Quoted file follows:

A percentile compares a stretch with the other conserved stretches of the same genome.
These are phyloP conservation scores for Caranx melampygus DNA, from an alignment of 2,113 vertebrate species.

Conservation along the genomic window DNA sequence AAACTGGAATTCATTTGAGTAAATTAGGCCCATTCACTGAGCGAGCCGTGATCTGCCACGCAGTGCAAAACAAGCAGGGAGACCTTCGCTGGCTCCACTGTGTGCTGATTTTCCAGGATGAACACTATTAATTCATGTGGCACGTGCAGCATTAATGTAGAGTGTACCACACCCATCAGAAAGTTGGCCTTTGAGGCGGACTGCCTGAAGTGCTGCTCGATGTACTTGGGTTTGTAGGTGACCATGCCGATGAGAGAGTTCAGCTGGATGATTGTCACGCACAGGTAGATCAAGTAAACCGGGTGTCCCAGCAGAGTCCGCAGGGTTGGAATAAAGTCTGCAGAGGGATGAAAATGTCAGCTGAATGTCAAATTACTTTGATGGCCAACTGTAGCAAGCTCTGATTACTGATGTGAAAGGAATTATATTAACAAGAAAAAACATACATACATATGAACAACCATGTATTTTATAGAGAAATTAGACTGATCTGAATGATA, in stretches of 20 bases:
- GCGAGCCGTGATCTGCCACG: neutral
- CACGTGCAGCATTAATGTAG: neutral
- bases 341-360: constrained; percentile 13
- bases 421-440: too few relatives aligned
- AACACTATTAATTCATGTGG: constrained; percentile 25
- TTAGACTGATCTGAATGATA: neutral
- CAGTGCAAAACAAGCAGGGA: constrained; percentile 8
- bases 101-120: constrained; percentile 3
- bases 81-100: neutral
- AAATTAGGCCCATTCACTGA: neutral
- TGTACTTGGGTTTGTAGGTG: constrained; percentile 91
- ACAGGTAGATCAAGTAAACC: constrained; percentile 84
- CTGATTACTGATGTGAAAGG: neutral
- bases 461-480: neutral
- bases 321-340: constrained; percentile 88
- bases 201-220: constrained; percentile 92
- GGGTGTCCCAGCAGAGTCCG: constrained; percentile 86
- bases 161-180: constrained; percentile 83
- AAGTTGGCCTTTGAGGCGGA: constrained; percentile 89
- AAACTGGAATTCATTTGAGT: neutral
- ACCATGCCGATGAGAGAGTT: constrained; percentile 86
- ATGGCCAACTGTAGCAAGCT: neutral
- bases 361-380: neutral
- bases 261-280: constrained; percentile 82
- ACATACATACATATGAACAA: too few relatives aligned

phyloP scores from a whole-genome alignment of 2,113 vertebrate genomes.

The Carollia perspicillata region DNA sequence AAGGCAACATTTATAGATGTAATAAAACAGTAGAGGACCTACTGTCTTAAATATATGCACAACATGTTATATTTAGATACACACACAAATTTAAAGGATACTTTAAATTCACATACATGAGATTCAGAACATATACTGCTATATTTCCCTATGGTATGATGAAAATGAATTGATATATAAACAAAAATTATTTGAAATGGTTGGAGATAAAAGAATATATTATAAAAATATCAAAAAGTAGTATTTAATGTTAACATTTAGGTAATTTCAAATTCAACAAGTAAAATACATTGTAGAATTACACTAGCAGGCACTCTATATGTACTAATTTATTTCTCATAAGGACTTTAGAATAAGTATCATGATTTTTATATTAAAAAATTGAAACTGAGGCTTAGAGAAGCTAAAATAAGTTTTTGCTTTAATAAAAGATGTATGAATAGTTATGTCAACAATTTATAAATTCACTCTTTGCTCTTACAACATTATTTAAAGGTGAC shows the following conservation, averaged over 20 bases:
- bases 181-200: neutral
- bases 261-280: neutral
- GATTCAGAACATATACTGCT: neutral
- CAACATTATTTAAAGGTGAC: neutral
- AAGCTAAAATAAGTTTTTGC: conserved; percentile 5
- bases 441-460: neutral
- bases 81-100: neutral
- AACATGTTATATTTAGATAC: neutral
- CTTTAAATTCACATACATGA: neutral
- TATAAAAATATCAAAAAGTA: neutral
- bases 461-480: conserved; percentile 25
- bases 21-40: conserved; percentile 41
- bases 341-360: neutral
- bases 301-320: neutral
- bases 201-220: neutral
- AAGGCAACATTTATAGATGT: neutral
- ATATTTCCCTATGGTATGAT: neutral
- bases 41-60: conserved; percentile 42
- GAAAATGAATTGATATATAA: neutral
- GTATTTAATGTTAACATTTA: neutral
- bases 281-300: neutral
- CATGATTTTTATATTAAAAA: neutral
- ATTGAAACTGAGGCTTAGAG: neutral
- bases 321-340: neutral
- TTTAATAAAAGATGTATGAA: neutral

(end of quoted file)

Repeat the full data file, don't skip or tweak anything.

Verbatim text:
A percentile compares a stretch with the other conserved stretches of the same genome.
These are phyloP conservation scores for Caranx melampygus DNA, from an alignment of 2,113 vertebrate species.

Conservation along the genomic window DNA sequence AAACTGGAATTCATTTGAGTAAATTAGGCCCATTCACTGAGCGAGCCGTGATCTGCCACGCAGTGCAAAACAAGCAGGGAGACCTTCGCTGGCTCCACTGTGTGCTGATTTTCCAGGATGAACACTATTAATTCATGTGGCACGTGCAGCATTAATGTAGAGTGTACCACACCCATCAGAAAGTTGGCCTTTGAGGCGGACTGCCTGAAGTGCTGCTCGATGTACTTGGGTTTGTAGGTGACCATGCCGATGAGAGAGTTCAGCTGGATGATTGTCACGCACAGGTAGATCAAGTAAACCGGGTGTCCCAGCAGAGTCCGCAGGGTTGGAATAAAGTCTGCAGAGGGATGAAAATGTCAGCTGAATGTCAAATTACTTTGATGGCCAACTGTAGCAAGCTCTGATTACTGATGTGAAAGGAATTATATTAACAAGAAAAAACATACATACATATGAACAACCATGTATTTTATAGAGAAATTAGACTGATCTGAATGATA, in stretches of 20 bases:
- GCGAGCCGTGATCTGCCACG: neutral
- CACGTGCAGCATTAATGTAG: neutral
- bases 341-360: constrained; percentile 13
- bases 421-440: too few relatives aligned
- AACACTATTAATTCATGTGG: constrained; percentile 25
- TTAGACTGATCTGAATGATA: neutral
- CAGTGCAAAACAAGCAGGGA: constrained; percentile 8
- bases 101-120: constrained; percentile 3
- bases 81-100: neutral
- AAATTAGGCCCATTCACTGA: neutral
- TGTACTTGGGTTTGTAGGTG: constrained; percentile 91
- ACAGGTAGATCAAGTAAACC: constrained; percentile 84
- CTGATTACTGATGTGAAAGG: neutral
- bases 461-480: neutral
- bases 321-340: constrained; percentile 88
- bases 201-220: constrained; percentile 92
- GGGTGTCCCAGCAGAGTCCG: constrained; percentile 86
- bases 161-180: constrained; percentile 83
- AAGTTGGCCTTTGAGGCGGA: constrained; percentile 89
- AAACTGGAATTCATTTGAGT: neutral
- ACCATGCCGATGAGAGAGTT: constrained; percentile 86
- ATGGCCAACTGTAGCAAGCT: neutral
- bases 361-380: neutral
- bases 261-280: constrained; percentile 82
- ACATACATACATATGAACAA: too few relatives aligned

phyloP scores from a whole-genome alignment of 2,113 vertebrate genomes.

The Carollia perspicillata region DNA sequence AAGGCAACATTTATAGATGTAATAAAACAGTAGAGGACCTACTGTCTTAAATATATGCACAACATGTTATATTTAGATACACACACAAATTTAAAGGATACTTTAAATTCACATACATGAGATTCAGAACATATACTGCTATATTTCCCTATGGTATGATGAAAATGAATTGATATATAAACAAAAATTATTTGAAATGGTTGGAGATAAAAGAATATATTATAAAAATATCAAAAAGTAGTATTTAATGTTAACATTTAGGTAATTTCAAATTCAACAAGTAAAATACATTGTAGAATTACACTAGCAGGCACTCTATATGTACTAATTTATTTCTCATAAGGACTTTAGAATAAGTATCATGATTTTTATATTAAAAAATTGAAACTGAGGCTTAGAGAAGCTAAAATAAGTTTTTGCTTTAATAAAAGATGTATGAATAGTTATGTCAACAATTTATAAATTCACTCTTTGCTCTTACAACATTATTTAAAGGTGAC shows the following conservation, averaged over 20 bases:
- bases 181-200: neutral
- bases 261-280: neutral
- GATTCAGAACATATACTGCT: neutral
- CAACATTATTTAAAGGTGAC: neutral
- AAGCTAAAATAAGTTTTTGC: conserved; percentile 5
- bases 441-460: neutral
- bases 81-100: neutral
- AACATGTTATATTTAGATAC: neutral
- CTTTAAATTCACATACATGA: neutral
- TATAAAAATATCAAAAAGTA: neutral
- bases 461-480: conserved; percentile 25
- bases 21-40: conserved; percentile 41
- bases 341-360: neutral
- bases 301-320: neutral
- bases 201-220: neutral
- AAGGCAACATTTATAGATGT: neutral
- ATATTTCCCTATGGTATGAT: neutral
- bases 41-60: conserved; percentile 42
- GAAAATGAATTGATATATAA: neutral
- GTATTTAATGTTAACATTTA: neutral
- bases 281-300: neutral
- CATGATTTTTATATTAAAAA: neutral
- ATTGAAACTGAGGCTTAGAG: neutral
- bases 321-340: neutral
- TTTAATAAAAGATGTATGAA: neutral